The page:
COTATI, CA — A couple and their roommate were terrorized when police officers broke down their front door and tased a husband in response to a noise complaint. Despite the shocking video that captured the incident, the police were cleared for breaking into the home and assaulting the 3 occupants, and instead one of the victims was put on trial.
The incident took place on May 10th, 2013, when a neighbor called the police because of allegedly hearing “yelling and sobbing” coming from the residence next-door. Police were sent to investigate at 3:48 p.m.
The residents, James Wood, 33, and his wife Jennifer, 29, admittedly had a loud argument in the backyard, but did not become violent and did not know that a nosy neighbor had phoned the police. They reportedly argued about whether to spend their tax refund money on fixing their car or buying a new one.
The couple’s roommate, James Helton, 32, was inside putting the Woods’ 2-year-old daughter down for a nap when the Cotati Police arrived, with guns already drawn. Helton summoned his roommates and the three began talking to the police through a window.
“We had our hands up against the glass. We were more than happy to talk through the glass, or he can have dispatch call our cellphones,” Helton later explained. “(An officer) became agitated and said, ‘No you’re going to do what I tell you to do.’ “
“We don’t live in a police state, sir.”
“I asked several times, ‘What am I being accused of?’” Wood told KPIX 5. “And when they didn’t answer, I asked, ‘do you have a search warrant?’ And they said, ‘No, we don’t need one.’ And I was like, ‘you’re not getting in here. I am not opening that door.’”
Attempts to cite the 4th Amendment and peacefully exercise their rights were met with threats. Fearing for their safety, a cell-phone camera was produced to document the situation. The police quickly re-holstered their handguns.
“There’s no domestic violence,” the three residents echoed in unison, explaining they would not open the door without a warrant.
“Why are you guys not coming out?” demanded Officer Andrew Lyssand, eying the family through the glass.
“Because we don’t live in a police state, sir,” Wood responded.
Intent on proving him wrong, the officers prepared to breach the door. The negotiation had ended as quickly as it began.
As the video continued recording, the door was kicked in and officers immediately entered with tasers drawn; the favorite pain and compliance tool of the police.
“You have no right to be in here!” Wood reacted.
Jennifer could be seen on video with her hands already in the air. “Do not touch her! You are assaulting her!” said her husband, as police grabbed her.
“Aaaahhhh! Help!! Help!!” cried Jennifer Wood, just before the camera shorted out from the electric current traveling through the cameraman. The video abruptly ends.
A total of 96 seconds elapsed from the time the camera turned on until it cut out due to the attacks by police. Watch:
Each of the three were cited for obstructing law enforcement. James Wood was tased 5 times because he allegedly resisted Officer Eric Bilcich.
“They could plainly see I was not in distress,” Jennifer Wood explained. “I honestly did not want them inside my home.”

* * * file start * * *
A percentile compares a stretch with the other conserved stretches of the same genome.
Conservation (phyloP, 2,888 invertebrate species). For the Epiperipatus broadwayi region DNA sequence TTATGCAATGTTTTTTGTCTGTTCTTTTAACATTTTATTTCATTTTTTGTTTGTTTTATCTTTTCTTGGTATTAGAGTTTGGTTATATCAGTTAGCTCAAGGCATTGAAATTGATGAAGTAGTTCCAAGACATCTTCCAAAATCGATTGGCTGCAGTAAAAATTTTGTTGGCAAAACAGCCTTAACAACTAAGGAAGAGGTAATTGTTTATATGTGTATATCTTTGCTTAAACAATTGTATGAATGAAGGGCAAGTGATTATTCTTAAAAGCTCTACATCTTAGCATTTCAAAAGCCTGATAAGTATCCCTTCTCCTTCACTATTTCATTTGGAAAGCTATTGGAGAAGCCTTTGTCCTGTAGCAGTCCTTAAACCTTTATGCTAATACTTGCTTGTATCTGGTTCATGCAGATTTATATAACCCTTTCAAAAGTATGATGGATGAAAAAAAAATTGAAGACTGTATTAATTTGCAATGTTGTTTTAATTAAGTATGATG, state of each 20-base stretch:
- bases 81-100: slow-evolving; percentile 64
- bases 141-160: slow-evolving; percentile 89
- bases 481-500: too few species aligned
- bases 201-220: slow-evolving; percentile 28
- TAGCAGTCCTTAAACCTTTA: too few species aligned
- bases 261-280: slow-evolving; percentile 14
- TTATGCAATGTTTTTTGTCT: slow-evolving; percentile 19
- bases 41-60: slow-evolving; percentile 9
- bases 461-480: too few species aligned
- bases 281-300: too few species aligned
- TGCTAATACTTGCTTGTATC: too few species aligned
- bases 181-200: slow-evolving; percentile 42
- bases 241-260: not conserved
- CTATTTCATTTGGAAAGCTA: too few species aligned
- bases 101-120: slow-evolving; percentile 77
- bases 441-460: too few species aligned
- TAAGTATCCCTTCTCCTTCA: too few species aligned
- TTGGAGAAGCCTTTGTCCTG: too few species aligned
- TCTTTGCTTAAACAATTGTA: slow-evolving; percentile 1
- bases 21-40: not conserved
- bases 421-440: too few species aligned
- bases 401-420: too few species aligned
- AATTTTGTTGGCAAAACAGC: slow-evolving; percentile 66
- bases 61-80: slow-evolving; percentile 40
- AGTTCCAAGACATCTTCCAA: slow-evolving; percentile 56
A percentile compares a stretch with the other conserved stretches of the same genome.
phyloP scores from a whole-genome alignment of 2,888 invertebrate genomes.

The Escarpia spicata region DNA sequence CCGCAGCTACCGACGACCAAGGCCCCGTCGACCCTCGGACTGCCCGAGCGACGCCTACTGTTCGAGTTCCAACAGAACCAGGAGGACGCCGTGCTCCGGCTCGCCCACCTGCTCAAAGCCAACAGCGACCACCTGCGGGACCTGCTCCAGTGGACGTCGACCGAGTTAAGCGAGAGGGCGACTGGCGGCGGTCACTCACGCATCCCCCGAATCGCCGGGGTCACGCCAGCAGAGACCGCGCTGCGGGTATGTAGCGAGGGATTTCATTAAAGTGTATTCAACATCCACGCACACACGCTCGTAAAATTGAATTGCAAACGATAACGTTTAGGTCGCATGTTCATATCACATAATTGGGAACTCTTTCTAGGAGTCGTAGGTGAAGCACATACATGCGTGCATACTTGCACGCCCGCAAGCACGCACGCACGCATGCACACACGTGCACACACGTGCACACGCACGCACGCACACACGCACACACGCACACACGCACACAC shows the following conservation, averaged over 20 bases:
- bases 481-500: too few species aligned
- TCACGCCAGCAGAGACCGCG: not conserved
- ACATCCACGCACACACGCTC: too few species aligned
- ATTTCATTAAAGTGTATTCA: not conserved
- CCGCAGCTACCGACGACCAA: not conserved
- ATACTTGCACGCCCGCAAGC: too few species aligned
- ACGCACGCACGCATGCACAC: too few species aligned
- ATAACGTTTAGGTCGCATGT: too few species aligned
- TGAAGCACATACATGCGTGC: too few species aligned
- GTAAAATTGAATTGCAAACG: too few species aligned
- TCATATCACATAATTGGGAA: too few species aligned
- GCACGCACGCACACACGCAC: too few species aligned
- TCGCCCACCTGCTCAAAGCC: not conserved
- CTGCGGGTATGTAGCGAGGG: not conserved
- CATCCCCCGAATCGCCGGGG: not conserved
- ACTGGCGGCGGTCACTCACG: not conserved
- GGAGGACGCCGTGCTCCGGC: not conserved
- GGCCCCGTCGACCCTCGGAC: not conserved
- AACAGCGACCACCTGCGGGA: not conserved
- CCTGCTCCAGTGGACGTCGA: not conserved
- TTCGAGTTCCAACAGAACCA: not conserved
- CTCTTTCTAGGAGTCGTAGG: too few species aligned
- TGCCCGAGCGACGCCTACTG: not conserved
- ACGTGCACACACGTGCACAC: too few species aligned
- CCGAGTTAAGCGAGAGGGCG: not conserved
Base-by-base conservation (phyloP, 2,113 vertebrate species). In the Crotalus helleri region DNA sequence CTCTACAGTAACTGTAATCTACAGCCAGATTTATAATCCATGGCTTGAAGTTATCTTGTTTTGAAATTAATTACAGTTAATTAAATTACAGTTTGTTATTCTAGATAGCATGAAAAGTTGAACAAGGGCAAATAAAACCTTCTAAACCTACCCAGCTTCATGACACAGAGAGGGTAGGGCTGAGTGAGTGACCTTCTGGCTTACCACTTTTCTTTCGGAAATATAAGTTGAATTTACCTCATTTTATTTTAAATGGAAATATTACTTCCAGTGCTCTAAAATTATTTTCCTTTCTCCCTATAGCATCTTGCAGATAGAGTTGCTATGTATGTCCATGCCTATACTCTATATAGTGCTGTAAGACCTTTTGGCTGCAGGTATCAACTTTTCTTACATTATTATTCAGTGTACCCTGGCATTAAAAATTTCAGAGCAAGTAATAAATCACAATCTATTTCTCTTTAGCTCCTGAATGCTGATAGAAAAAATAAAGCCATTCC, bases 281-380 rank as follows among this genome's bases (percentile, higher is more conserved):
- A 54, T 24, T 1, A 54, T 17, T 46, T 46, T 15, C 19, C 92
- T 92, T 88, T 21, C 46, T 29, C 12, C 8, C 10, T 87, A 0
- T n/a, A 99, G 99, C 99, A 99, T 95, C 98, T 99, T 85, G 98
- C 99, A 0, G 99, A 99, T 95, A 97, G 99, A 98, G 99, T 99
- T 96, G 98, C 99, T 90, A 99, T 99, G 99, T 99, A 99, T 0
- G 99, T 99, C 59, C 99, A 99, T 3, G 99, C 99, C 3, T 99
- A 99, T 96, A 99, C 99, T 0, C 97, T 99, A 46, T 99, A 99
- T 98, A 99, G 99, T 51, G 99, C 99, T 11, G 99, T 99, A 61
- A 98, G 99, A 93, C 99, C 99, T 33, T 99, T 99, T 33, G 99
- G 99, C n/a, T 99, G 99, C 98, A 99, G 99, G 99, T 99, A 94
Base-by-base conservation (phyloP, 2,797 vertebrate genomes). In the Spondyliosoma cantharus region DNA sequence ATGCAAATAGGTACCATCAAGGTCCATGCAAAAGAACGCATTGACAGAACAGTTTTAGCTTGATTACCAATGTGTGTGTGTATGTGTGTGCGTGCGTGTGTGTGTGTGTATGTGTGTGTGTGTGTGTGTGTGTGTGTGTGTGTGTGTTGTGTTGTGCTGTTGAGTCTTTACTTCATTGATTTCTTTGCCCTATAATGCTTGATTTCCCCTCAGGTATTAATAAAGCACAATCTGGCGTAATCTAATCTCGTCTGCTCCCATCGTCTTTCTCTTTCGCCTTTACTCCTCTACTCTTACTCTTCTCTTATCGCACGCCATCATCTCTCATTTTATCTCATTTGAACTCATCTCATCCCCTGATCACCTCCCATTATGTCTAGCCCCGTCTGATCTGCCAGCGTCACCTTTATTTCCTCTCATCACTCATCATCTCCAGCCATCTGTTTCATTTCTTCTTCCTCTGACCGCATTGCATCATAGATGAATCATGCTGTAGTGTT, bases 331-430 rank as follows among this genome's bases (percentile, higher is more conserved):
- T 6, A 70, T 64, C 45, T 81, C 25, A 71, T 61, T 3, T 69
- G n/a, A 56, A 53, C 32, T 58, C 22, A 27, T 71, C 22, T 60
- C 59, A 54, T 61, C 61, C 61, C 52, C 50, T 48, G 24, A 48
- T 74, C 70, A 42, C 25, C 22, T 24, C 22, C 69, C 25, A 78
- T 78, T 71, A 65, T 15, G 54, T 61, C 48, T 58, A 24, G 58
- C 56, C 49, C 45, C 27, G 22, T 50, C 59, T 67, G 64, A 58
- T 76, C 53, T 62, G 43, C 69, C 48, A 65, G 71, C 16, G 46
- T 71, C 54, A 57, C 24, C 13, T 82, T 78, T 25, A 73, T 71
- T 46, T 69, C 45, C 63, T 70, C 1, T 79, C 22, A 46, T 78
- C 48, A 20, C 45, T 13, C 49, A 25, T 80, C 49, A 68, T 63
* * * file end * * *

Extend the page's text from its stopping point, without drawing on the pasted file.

“I was afraid we might get shot,” James Wood recalled. “The only thing I could think of is, ‘I need to document this right now.’ “
Jennifer added: “The officer later tried to get me to say my husband abused me. But I told him, ‘the only one that hurt me was you.’”
A ‘Proud’ Moment For Cotati?
Cotati officials predictably defended the actions of the officers. A press release stated that forced entry and tasing of everyone was “justified.” Officers were “forced to kick the door open,” police stated, adding that not kicking down the door “would be a neglect of duty.”
Police Chief Michael Parish said this break-in and assault was exemplary police work. “My officers were very professional and very calm, and I’m proud of their performance,” he said to the Santa Rosa Press Democrat.
Judge Peter Ottenweller backed the actions of the state, claiming that violent entry was justified to ensure safety of the occupants.
James Wood was eventually taken to trial. On January 28th, the jury hung in a 6-6 split. Despite the disturbing video evidence and the hindsight knowledge that nothing except loud voices had caused this violent situation, half the jury was content with imprisoning the defendant.
“The fact that a jury of American citizens could not agree that such a blatant violation of the Fourth Amendment meant the entry into my client’s home was unlawful, shows how far this country has disintegrated,” noted defense attorney Benjaman Adams in an interview with Police State USA. “There is little hope for salvage.”
It is unclear whether Wood will be retried for “resisting” the aggressors.
What does it say about police when they are willing to escalate calm situations into violence so readily? What does it say about their superiors when they endorse this behavior? The police chief, the prosecutor, the judge, and even half the jury were OK with what they saw in the video. This systemic tolerance of government aggression and violation of rights demonstrates the depressing fact that a police state may come not from the denial of the will of the majority — but instead from its fulfillment.
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Call for the firing of these aggressive officers and the police chief who thinks this is how professionals behave.
City of Cotati, CA
Cotati Police Department
Phone: (707) 792-4611